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Praise for Inklings
A favorite nonfiction book for 2009.
Four out of five stars.
—Time Out Chicago
“A powerful and moving portrait of an artist. (A–)
“Honest…Koterba renders scenes of family dysfunction with an artist’s feeling for nuance and detail.”
“Koterba showcases his hidden literary talent with writing that is nostalgic without being sentimental.”
“There are no cartoon villains in this sensitively rendered memoir, which recounts his long and difficult route to a successful career as a political cartoonist.”
“Koterba renders an absorbing and candid look at the creative process and the struggle to overcome adversity.”
“Inklings is fresh and powerful. A truly new voice has arrived on the scene.”
—Mary Pipher, author of Seeking Peace
“Jeffrey Koterba’s voice is distinctive, poignant, genuine, innocent and absolutely captivating. This is the opposite of a sentimental survivor memoir. Koterba pays tribute to the raw materials of his childhood with an unerring eye and shows us how to make art, not in spite of adversity, but because of it.”
—Richard Dooling, author of White Man’s Grave
“Koterba takes us on a journey of discovery that changes our perceptions about survival and artistic creation. Told with elegant simplicity, this memoir documents the passion of a boy who will not surrender his obsession, whose brilliance develops wit and cunning and fire to shield his sensitivity to the world around him.”
—Jonis Agee, author of The River Wife
“If we had our druthers, wouldn’t we all be cartoonists? Not only did Jeffrey Koterba grow up to have everybody’s dream job, but it turns out he’s a natural storyteller too. Koterba writes with charm, warmth, and honesty, creating a portrait of the artist that is both rich with nostalgia and haunted by family battles. His memoir carefully examines the perplexing, thrilling, and damaging pull of the creative impulse.”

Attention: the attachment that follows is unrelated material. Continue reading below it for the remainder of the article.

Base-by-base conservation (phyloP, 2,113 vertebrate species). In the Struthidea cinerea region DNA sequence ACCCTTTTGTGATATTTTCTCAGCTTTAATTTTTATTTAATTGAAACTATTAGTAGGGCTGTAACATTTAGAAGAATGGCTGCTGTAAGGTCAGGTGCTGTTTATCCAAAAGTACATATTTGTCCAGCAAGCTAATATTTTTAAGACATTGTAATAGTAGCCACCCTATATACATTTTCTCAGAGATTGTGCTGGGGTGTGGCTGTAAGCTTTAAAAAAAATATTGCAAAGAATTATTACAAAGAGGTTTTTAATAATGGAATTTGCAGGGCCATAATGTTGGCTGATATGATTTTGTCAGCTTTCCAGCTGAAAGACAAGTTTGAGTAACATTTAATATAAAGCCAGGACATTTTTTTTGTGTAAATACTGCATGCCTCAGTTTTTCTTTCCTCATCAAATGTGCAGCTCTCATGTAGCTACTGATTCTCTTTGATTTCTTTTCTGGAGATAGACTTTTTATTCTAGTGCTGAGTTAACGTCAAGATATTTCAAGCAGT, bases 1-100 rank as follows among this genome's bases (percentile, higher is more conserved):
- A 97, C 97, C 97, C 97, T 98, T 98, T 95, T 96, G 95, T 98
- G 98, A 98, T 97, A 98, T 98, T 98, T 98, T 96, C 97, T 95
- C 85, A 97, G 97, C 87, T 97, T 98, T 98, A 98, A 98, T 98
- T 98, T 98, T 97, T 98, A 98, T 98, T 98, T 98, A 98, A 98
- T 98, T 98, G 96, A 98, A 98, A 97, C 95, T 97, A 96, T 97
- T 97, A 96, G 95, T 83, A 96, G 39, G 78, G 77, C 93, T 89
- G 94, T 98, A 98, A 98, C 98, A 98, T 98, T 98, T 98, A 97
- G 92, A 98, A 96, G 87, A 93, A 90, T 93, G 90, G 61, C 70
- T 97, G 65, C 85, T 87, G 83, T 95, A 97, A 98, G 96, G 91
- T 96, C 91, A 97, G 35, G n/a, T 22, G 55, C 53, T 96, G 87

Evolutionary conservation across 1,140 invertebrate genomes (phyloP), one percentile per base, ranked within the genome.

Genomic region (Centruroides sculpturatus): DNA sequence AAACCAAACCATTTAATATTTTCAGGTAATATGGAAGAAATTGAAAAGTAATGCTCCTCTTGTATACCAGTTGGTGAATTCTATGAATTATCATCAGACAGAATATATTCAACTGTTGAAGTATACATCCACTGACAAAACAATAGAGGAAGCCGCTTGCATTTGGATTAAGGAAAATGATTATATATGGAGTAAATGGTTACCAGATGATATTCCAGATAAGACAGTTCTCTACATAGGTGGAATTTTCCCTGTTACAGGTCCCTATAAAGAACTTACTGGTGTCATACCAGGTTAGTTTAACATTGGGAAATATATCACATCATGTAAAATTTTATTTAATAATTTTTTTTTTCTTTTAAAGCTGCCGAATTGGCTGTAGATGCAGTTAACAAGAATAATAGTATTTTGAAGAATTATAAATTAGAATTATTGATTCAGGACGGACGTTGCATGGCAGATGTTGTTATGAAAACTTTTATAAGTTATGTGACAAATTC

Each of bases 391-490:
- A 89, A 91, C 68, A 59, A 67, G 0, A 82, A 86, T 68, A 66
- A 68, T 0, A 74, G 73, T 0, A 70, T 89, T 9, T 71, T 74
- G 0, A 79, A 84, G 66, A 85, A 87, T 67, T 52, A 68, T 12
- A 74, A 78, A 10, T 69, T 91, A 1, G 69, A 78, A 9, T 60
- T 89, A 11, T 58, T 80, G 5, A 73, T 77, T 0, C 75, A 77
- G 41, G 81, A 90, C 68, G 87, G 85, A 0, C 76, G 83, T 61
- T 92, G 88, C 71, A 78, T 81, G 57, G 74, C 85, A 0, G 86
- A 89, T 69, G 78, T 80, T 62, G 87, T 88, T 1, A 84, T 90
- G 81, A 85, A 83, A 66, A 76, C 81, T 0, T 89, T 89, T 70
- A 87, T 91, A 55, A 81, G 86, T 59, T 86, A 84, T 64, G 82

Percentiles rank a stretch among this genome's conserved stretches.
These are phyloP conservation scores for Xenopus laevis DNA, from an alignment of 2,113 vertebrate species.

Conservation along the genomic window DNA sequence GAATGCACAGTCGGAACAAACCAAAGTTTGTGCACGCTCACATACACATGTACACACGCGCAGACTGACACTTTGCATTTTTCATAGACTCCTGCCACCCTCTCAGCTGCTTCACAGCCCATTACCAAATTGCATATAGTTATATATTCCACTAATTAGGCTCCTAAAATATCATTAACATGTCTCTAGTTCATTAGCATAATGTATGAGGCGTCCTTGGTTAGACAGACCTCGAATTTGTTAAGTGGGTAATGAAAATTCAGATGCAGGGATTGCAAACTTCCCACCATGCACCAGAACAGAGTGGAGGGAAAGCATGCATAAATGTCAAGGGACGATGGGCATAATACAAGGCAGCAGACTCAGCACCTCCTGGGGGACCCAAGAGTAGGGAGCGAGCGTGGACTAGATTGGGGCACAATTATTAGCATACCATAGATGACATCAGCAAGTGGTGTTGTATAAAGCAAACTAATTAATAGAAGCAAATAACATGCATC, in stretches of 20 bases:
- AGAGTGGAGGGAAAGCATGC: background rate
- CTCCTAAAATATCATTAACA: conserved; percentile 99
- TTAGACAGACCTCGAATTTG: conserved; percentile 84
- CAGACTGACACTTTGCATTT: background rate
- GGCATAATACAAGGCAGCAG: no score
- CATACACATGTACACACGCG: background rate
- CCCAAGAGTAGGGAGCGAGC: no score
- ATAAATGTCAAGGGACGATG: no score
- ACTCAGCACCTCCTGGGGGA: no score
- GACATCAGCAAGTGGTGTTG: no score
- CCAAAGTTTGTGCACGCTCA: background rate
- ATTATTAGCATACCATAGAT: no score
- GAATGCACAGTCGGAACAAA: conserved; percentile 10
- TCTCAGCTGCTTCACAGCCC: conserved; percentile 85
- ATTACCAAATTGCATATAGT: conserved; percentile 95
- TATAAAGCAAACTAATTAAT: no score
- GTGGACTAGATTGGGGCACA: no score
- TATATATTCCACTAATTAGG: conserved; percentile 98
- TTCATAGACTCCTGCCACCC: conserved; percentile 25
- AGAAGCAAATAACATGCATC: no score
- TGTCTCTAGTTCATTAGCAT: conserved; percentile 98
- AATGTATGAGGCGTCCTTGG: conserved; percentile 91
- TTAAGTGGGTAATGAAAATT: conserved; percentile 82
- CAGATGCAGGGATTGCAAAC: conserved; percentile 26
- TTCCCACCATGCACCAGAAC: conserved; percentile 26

—Timothy Schaffert, author of Devils in the Sugar Shop
“Cartoonists have had at least as much influence on the survival of our democracy as those who pen thousands of words. This book tells how one of the best came to risk the ire of people like me who needed someone to tell us how we really look.”
—Bob Kerrey, President of the New School, former US Senator and Governor of Nebraska
“Editorial Cartoonist Jeff Koterba turns his observational talent inward to produce a deeply engaging and truly heartwarming memoir. Read this book and feel good!”
—Jimmy Margulies, Editorial Cartoonist for The Record and King Features
“In his wonderful memoir, Inklings, Jeffrey Koterba takes us on a colorful journey through his past, rich with eccentric relatives and shocking events (both literally and figuratively). As a longtime fan of his work I’m grateful to Koterba for showing us how he became the remarkably talented and the honest artist he is today.”
—Glenn McCoy, Cartoonist syndicated with Universal Press Syndicate–editorials and comic strips (including The Duplex and The Flying McCoys) and a cartoonist for Playboy
“Among the stacks of old TV sets and electronic equipment lurked a wild imagination and a hand itching to draw. Jeffrey Koterba’s Inklings tells his own story of growing up with Tourette’s Syndrome in an age when the nation was obsessed with the Russians and space travel. Koterba weaves national events around and through his personal battles in a sometimes funny, often poignant way. Don’t miss Jeffrey Koterba’s journey.”
—Dana Summers, Editorial cartoonist for the Orlando Sentinel and Tribune Media, and creator of the comic strip, Bound and Gagged
“Jeffrey Koterba has always been an excellent cartoonist and musician. Inklings proves that he is also an excellent writer and storyteller. I envy him. Here is the entertaining story of the fascinating life he has lived. Would you have traded for it?”
—Arnold Roth, award-winning cartoonist for The New Yorker
“If Inklings were a novel, I would commend the author on his exquisitely drawn characterizations. Being nonfiction, however, one can only admire Mr. Koterba’s ability and willingness to translate to others the warmth and vibrant feeling of flesh and blood via the coldness of the statical medium that is print. He manages to do so with a vitality that leaves the reader with a sense that he or she is almost as much a member of the Koterba family as is the author. “
—Donald Schneider, author of “Pride’s Prison,” a short story regarding Tourette’s Syndrome and school bullying.